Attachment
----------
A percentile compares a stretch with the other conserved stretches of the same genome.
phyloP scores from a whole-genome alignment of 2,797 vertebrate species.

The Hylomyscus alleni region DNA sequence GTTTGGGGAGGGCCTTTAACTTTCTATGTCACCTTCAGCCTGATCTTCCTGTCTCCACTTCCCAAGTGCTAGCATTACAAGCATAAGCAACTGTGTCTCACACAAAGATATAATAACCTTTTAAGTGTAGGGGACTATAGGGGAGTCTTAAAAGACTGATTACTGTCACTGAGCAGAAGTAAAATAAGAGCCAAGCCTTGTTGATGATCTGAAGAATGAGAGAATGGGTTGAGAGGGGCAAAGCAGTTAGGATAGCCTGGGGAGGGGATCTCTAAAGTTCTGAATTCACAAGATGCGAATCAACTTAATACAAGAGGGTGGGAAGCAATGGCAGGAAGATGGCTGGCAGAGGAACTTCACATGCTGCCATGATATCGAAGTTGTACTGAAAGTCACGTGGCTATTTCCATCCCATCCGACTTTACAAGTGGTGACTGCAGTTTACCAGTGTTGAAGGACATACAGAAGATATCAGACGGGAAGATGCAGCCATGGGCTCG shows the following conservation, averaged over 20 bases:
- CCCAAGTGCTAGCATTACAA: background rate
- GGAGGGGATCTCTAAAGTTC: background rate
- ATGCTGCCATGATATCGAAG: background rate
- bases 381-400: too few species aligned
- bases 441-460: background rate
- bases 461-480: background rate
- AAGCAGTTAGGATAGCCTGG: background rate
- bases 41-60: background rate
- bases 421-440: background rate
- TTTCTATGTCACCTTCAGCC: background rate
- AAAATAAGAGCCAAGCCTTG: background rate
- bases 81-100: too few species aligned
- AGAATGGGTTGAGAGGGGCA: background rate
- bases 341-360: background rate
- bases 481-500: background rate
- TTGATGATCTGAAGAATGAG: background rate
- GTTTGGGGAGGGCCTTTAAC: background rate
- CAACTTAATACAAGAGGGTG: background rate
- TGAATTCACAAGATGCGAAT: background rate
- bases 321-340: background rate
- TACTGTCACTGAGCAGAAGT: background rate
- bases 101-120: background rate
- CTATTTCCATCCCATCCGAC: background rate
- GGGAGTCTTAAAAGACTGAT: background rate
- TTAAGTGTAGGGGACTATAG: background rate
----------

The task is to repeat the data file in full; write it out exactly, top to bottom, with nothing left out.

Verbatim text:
A percentile compares a stretch with the other conserved stretches of the same genome.
phyloP scores from a whole-genome alignment of 2,797 vertebrate species.

The Hylomyscus alleni region DNA sequence GTTTGGGGAGGGCCTTTAACTTTCTATGTCACCTTCAGCCTGATCTTCCTGTCTCCACTTCCCAAGTGCTAGCATTACAAGCATAAGCAACTGTGTCTCACACAAAGATATAATAACCTTTTAAGTGTAGGGGACTATAGGGGAGTCTTAAAAGACTGATTACTGTCACTGAGCAGAAGTAAAATAAGAGCCAAGCCTTGTTGATGATCTGAAGAATGAGAGAATGGGTTGAGAGGGGCAAAGCAGTTAGGATAGCCTGGGGAGGGGATCTCTAAAGTTCTGAATTCACAAGATGCGAATCAACTTAATACAAGAGGGTGGGAAGCAATGGCAGGAAGATGGCTGGCAGAGGAACTTCACATGCTGCCATGATATCGAAGTTGTACTGAAAGTCACGTGGCTATTTCCATCCCATCCGACTTTACAAGTGGTGACTGCAGTTTACCAGTGTTGAAGGACATACAGAAGATATCAGACGGGAAGATGCAGCCATGGGCTCG shows the following conservation, averaged over 20 bases:
- CCCAAGTGCTAGCATTACAA: background rate
- GGAGGGGATCTCTAAAGTTC: background rate
- ATGCTGCCATGATATCGAAG: background rate
- bases 381-400: too few species aligned
- bases 441-460: background rate
- bases 461-480: background rate
- AAGCAGTTAGGATAGCCTGG: background rate
- bases 41-60: background rate
- bases 421-440: background rate
- TTTCTATGTCACCTTCAGCC: background rate
- AAAATAAGAGCCAAGCCTTG: background rate
- bases 81-100: too few species aligned
- AGAATGGGTTGAGAGGGGCA: background rate
- bases 341-360: background rate
- bases 481-500: background rate
- TTGATGATCTGAAGAATGAG: background rate
- GTTTGGGGAGGGCCTTTAAC: background rate
- CAACTTAATACAAGAGGGTG: background rate
- TGAATTCACAAGATGCGAAT: background rate
- bases 321-340: background rate
- TACTGTCACTGAGCAGAAGT: background rate
- bases 101-120: background rate
- CTATTTCCATCCCATCCGAC: background rate
- GGGAGTCTTAAAAGACTGAT: background rate
- TTAAGTGTAGGGGACTATAG: background rate